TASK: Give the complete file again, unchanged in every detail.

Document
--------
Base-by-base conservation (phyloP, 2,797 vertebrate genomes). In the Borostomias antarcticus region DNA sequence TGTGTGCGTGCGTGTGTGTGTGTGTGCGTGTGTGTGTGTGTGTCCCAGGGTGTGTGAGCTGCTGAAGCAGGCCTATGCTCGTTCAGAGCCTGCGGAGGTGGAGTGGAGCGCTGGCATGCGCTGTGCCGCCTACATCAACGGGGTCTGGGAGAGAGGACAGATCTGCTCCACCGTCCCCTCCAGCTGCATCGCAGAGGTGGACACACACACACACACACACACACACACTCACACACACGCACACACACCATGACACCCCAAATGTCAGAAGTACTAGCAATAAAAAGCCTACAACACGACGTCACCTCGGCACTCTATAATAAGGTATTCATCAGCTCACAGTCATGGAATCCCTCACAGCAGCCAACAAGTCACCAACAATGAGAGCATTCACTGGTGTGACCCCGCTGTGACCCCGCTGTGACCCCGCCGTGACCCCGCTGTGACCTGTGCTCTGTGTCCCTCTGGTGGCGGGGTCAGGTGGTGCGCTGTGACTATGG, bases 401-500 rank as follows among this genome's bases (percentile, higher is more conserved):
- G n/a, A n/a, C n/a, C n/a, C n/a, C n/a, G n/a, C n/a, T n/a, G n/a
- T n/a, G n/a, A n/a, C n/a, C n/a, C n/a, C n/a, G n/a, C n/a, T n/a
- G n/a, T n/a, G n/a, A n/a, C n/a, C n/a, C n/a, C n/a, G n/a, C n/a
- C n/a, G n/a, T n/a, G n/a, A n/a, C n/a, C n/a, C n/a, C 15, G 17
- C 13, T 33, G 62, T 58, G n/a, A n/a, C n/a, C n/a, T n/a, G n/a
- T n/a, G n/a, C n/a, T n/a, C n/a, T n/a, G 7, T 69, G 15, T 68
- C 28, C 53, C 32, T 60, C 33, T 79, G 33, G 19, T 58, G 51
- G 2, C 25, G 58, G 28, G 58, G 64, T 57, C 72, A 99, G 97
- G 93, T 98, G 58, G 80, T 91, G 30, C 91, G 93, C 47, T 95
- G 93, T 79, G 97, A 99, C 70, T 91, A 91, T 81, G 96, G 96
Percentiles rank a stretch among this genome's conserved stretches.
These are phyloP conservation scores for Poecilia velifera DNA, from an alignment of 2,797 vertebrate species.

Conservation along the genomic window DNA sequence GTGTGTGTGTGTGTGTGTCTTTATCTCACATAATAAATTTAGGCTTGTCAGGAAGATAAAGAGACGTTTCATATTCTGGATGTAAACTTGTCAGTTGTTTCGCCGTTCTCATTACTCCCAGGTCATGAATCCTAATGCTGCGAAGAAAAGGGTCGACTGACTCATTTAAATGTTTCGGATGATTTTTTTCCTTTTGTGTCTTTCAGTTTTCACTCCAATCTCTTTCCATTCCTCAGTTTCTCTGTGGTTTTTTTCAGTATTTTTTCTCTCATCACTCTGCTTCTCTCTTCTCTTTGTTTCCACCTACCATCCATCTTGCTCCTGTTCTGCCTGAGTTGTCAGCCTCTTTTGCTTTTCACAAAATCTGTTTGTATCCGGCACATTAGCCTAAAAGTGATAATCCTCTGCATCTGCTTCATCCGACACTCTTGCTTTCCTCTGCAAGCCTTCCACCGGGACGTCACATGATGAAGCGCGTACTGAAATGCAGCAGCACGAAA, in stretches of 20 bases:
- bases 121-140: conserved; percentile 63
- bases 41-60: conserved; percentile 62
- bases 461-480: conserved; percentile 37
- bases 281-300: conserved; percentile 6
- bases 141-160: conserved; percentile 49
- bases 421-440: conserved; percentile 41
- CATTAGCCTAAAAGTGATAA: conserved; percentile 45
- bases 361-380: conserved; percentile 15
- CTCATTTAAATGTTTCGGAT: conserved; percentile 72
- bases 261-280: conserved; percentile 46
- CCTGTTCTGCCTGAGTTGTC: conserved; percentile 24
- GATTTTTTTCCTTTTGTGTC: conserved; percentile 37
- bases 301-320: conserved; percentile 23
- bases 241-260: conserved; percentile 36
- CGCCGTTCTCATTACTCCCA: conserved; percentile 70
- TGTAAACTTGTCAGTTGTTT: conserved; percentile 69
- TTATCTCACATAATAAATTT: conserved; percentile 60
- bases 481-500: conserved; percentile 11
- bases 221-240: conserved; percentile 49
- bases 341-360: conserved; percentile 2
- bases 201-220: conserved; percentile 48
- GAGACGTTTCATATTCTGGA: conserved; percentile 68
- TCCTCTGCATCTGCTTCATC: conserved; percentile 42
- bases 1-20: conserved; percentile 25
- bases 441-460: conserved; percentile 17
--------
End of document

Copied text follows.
Base-by-base conservation (phyloP, 2,797 vertebrate genomes). In the Borostomias antarcticus region DNA sequence TGTGTGCGTGCGTGTGTGTGTGTGTGCGTGTGTGTGTGTGTGTCCCAGGGTGTGTGAGCTGCTGAAGCAGGCCTATGCTCGTTCAGAGCCTGCGGAGGTGGAGTGGAGCGCTGGCATGCGCTGTGCCGCCTACATCAACGGGGTCTGGGAGAGAGGACAGATCTGCTCCACCGTCCCCTCCAGCTGCATCGCAGAGGTGGACACACACACACACACACACACACACACTCACACACACGCACACACACCATGACACCCCAAATGTCAGAAGTACTAGCAATAAAAAGCCTACAACACGACGTCACCTCGGCACTCTATAATAAGGTATTCATCAGCTCACAGTCATGGAATCCCTCACAGCAGCCAACAAGTCACCAACAATGAGAGCATTCACTGGTGTGACCCCGCTGTGACCCCGCTGTGACCCCGCCGTGACCCCGCTGTGACCTGTGCTCTGTGTCCCTCTGGTGGCGGGGTCAGGTGGTGCGCTGTGACTATGG, bases 401-500 rank as follows among this genome's bases (percentile, higher is more conserved):
- G n/a, A n/a, C n/a, C n/a, C n/a, C n/a, G n/a, C n/a, T n/a, G n/a
- T n/a, G n/a, A n/a, C n/a, C n/a, C n/a, C n/a, G n/a, C n/a, T n/a
- G n/a, T n/a, G n/a, A n/a, C n/a, C n/a, C n/a, C n/a, G n/a, C n/a
- C n/a, G n/a, T n/a, G n/a, A n/a, C n/a, C n/a, C n/a, C 15, G 17
- C 13, T 33, G 62, T 58, G n/a, A n/a, C n/a, C n/a, T n/a, G n/a
- T n/a, G n/a, C n/a, T n/a, C n/a, T n/a, G 7, T 69, G 15, T 68
- C 28, C 53, C 32, T 60, C 33, T 79, G 33, G 19, T 58, G 51
- G 2, C 25, G 58, G 28, G 58, G 64, T 57, C 72, A 99, G 97
- G 93, T 98, G 58, G 80, T 91, G 30, C 91, G 93, C 47, T 95
- G 93, T 79, G 97, A 99, C 70, T 91, A 91, T 81, G 96, G 96
Percentiles rank a stretch among this genome's conserved stretches.
These are phyloP conservation scores for Poecilia velifera DNA, from an alignment of 2,797 vertebrate species.

Conservation along the genomic window DNA sequence GTGTGTGTGTGTGTGTGTCTTTATCTCACATAATAAATTTAGGCTTGTCAGGAAGATAAAGAGACGTTTCATATTCTGGATGTAAACTTGTCAGTTGTTTCGCCGTTCTCATTACTCCCAGGTCATGAATCCTAATGCTGCGAAGAAAAGGGTCGACTGACTCATTTAAATGTTTCGGATGATTTTTTTCCTTTTGTGTCTTTCAGTTTTCACTCCAATCTCTTTCCATTCCTCAGTTTCTCTGTGGTTTTTTTCAGTATTTTTTCTCTCATCACTCTGCTTCTCTCTTCTCTTTGTTTCCACCTACCATCCATCTTGCTCCTGTTCTGCCTGAGTTGTCAGCCTCTTTTGCTTTTCACAAAATCTGTTTGTATCCGGCACATTAGCCTAAAAGTGATAATCCTCTGCATCTGCTTCATCCGACACTCTTGCTTTCCTCTGCAAGCCTTCCACCGGGACGTCACATGATGAAGCGCGTACTGAAATGCAGCAGCACGAAA, in stretches of 20 bases:
- bases 121-140: conserved; percentile 63
- bases 41-60: conserved; percentile 62
- bases 461-480: conserved; percentile 37
- bases 281-300: conserved; percentile 6
- bases 141-160: conserved; percentile 49
- bases 421-440: conserved; percentile 41
- CATTAGCCTAAAAGTGATAA: conserved; percentile 45
- bases 361-380: conserved; percentile 15
- CTCATTTAAATGTTTCGGAT: conserved; percentile 72
- bases 261-280: conserved; percentile 46
- CCTGTTCTGCCTGAGTTGTC: conserved; percentile 24
- GATTTTTTTCCTTTTGTGTC: conserved; percentile 37
- bases 301-320: conserved; percentile 23
- bases 241-260: conserved; percentile 36
- CGCCGTTCTCATTACTCCCA: conserved; percentile 70
- TGTAAACTTGTCAGTTGTTT: conserved; percentile 69
- TTATCTCACATAATAAATTT: conserved; percentile 60
- bases 481-500: conserved; percentile 11
- bases 221-240: conserved; percentile 49
- bases 341-360: conserved; percentile 2
- bases 201-220: conserved; percentile 48
- GAGACGTTTCATATTCTGGA: conserved; percentile 68
- TCCTCTGCATCTGCTTCATC: conserved; percentile 42
- bases 1-20: conserved; percentile 25
- bases 441-460: conserved; percentile 17